Newsworthy leasing

Another area of keen negativity for the market has been the office sector. 2022 offered few bright spots until now. Ivanhoé Cambridge, the real estate investment arm of Canadian pension Caisse de dépôt et placement du Québec, announced late last week the largest lease of the year, resigning Fox News and NewsCorp, Fox’s parent company, to a 1.152 million-square-foot extension through 2042, with options to extend, according to a statement. The surprise here is in such a high profile extension going to a building originally completed in 1973, when much of the market is gravitating towards much newer buildings. The property was renovated in 2016, according to data firm Reonomy, and further renovations, including an updated 6th Avenue lobby and a new tenant lobby on 47th Street. Houston-based Hines, the building’s asset manager, will aid in the renovations.

Data snapshot

Buyer remorse

Getting deals done continues to be a challenge as this new year ramps up. According to global advisory CBRE’s 2023 US Investor Intention Survey, investors believe volumes could continue to plummet as market conditions continue to weigh on decisions. Almost half of those surveyed see a drop of more than 10 percent in buying opportunities and activity.

People moves

Europa hires new research head

Pan-European manager Europa Capital has appointed a head of research. Graham Porter [his LinkedIn here] joins the firm’s London headquarters to help select partners and identify opportunities, and to support the fund and asset management and transactions teams in their investment decisions. He takes over from Vanessa Muscarà [her LinkedIn here], who assumes the new role of investment strategist at the firm.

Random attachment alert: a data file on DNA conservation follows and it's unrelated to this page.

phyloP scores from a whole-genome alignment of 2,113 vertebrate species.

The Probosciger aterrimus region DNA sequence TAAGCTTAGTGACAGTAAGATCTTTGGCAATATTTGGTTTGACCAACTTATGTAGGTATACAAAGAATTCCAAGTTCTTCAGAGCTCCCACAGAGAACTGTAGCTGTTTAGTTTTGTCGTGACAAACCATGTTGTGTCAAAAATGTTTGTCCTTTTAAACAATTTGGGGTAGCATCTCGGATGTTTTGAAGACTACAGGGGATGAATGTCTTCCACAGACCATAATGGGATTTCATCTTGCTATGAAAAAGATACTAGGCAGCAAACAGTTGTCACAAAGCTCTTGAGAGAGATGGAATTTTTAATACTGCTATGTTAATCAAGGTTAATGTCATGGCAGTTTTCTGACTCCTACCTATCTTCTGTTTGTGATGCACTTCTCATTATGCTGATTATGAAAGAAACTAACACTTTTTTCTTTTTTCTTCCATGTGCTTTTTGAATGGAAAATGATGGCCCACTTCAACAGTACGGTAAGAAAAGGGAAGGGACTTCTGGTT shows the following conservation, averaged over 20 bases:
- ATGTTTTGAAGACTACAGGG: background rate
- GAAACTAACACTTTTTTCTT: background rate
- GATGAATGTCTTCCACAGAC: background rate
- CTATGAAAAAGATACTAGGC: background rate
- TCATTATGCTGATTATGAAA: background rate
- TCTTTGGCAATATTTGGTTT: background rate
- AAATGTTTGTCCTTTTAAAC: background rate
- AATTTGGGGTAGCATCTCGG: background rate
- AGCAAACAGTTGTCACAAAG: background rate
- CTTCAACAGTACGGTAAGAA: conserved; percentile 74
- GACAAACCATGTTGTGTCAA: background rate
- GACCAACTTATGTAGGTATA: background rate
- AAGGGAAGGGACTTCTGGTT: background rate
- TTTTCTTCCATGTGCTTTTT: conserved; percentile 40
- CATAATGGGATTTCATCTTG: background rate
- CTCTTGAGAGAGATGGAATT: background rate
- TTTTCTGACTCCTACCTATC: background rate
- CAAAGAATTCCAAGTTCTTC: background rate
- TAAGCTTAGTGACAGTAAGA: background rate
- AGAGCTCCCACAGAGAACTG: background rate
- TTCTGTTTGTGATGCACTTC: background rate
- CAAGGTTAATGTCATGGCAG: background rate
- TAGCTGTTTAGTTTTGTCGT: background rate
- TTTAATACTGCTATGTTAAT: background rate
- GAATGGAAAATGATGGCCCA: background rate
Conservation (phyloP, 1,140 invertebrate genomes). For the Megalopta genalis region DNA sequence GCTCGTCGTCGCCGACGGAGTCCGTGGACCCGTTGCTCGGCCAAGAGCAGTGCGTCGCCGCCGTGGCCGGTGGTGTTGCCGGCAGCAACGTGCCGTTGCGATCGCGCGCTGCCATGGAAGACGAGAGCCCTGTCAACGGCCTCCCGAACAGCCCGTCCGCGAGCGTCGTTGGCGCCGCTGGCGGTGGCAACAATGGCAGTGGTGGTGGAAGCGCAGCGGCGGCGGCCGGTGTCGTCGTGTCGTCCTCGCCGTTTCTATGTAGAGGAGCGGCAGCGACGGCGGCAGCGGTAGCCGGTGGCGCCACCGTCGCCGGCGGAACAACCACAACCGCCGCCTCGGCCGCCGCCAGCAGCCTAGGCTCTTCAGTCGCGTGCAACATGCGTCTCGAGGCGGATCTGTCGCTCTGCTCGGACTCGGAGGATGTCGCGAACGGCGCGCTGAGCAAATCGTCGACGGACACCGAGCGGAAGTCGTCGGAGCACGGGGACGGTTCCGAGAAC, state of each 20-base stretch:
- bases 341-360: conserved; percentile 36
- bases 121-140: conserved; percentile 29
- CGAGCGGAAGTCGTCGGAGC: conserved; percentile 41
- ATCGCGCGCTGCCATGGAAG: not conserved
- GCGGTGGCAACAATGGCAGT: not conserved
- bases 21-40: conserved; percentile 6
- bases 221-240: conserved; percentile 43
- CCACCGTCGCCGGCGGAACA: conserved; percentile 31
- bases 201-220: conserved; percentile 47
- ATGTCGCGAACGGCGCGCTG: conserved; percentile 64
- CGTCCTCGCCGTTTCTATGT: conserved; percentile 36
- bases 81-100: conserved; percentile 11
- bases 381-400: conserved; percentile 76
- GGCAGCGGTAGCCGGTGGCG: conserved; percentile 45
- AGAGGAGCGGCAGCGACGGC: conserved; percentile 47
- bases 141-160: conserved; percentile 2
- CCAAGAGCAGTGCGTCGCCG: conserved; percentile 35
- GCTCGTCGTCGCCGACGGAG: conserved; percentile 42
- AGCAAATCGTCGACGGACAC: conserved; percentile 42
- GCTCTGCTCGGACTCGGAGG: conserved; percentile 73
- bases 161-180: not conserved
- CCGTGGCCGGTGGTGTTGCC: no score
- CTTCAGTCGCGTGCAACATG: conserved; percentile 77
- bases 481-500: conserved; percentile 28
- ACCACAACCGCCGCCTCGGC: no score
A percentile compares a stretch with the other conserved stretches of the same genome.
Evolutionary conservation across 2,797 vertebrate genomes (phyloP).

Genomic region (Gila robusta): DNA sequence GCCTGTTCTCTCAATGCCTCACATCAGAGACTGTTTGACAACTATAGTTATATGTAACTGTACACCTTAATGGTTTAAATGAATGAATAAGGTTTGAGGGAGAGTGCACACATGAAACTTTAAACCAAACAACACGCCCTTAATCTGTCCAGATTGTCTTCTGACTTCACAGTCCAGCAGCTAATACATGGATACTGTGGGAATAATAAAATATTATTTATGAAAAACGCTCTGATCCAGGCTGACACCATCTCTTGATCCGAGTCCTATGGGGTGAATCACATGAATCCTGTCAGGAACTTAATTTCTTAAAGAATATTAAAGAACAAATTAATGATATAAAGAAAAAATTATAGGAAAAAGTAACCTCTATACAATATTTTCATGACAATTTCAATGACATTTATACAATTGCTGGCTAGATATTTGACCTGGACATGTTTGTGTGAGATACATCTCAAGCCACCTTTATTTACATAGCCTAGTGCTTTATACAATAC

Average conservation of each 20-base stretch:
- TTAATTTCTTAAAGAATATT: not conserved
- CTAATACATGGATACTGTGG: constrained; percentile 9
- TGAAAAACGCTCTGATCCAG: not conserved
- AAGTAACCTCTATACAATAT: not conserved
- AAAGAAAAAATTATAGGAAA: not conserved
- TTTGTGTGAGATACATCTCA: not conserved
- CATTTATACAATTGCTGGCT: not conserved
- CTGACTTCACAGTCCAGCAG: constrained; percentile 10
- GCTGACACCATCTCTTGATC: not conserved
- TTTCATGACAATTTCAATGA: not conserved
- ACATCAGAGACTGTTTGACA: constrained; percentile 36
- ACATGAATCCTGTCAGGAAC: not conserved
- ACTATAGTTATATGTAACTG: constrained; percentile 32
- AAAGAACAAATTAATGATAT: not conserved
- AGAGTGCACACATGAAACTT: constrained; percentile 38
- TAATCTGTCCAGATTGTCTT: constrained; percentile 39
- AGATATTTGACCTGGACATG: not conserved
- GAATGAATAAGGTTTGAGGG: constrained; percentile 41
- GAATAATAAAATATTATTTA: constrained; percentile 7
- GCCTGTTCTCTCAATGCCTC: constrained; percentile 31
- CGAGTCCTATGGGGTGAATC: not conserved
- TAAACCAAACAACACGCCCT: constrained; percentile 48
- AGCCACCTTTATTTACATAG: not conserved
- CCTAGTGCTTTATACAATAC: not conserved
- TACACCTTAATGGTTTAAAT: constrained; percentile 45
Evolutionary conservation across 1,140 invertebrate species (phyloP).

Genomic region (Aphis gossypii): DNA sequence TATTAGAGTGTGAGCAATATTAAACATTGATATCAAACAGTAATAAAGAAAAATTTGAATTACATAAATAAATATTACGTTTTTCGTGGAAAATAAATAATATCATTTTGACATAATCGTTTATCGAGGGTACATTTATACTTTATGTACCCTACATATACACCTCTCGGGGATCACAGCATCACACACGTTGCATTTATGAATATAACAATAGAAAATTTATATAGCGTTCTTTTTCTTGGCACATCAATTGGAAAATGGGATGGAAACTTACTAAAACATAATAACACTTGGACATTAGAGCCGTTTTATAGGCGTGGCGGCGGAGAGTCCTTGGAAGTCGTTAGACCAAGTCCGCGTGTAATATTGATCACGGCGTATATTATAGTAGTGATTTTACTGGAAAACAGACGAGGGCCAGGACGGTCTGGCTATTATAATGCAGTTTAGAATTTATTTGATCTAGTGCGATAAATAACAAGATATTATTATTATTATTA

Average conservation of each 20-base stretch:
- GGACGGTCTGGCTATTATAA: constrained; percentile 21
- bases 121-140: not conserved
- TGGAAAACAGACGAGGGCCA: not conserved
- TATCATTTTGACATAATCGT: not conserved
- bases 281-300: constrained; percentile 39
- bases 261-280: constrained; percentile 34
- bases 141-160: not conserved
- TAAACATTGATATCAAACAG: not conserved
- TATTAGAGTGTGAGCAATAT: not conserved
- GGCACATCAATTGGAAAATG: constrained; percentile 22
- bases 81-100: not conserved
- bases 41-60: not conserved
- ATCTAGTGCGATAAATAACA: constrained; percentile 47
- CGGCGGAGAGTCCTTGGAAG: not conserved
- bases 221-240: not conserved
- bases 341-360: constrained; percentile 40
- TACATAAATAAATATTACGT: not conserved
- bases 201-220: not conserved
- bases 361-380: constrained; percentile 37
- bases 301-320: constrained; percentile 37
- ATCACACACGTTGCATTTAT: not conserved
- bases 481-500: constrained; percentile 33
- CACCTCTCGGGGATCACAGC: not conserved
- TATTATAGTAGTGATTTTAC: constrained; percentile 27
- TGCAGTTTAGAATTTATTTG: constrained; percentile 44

Prior to joining Europa, Porter spent 10 years leading the UK research team at Edinburgh-headquartered manager abrdn. He has also held research roles at ING Real Estate Investment Management and Cushman & Wakefield. Europa Capital invests through both equity and debt strategies and is majority owned by Japanese real estate group Mitsubishi Estate Co.

Investor watch

Real development financing

It is no secret many borrowers have been hard up trying to find financing for their projects in the latter half of 2022. QuadReal, the real estate investment arm of Vancouver-based British Columbia Investment Management Corporation, acquired an interest in London-based construction lender Précis Capital Partners to help fill the gap. The partnership is backed by a commitment of up to £1 billion ($1.22 billion; €1.13 billion) from the Vancouver-based manager which will allow Précis to originate another $3 billion of residential construction loans, according to an announcement. “Partnering with a deep bench of professionals in this area is a natural extension of both investment priorities and advancing our real estate credit business to the UK from within North America,” Jay Kwan, head of Europe and managing director at QuadReal, said.

This week’s investor meetings

Tuesday, January 10

Wednesday, January 11

Thursday, January 12

Friday, January 13

Today’s letter was prepared by Peter Benson with Jonathan Brasse, Evelyn Lee, Charlotte D’Souza and Christie Ou contributing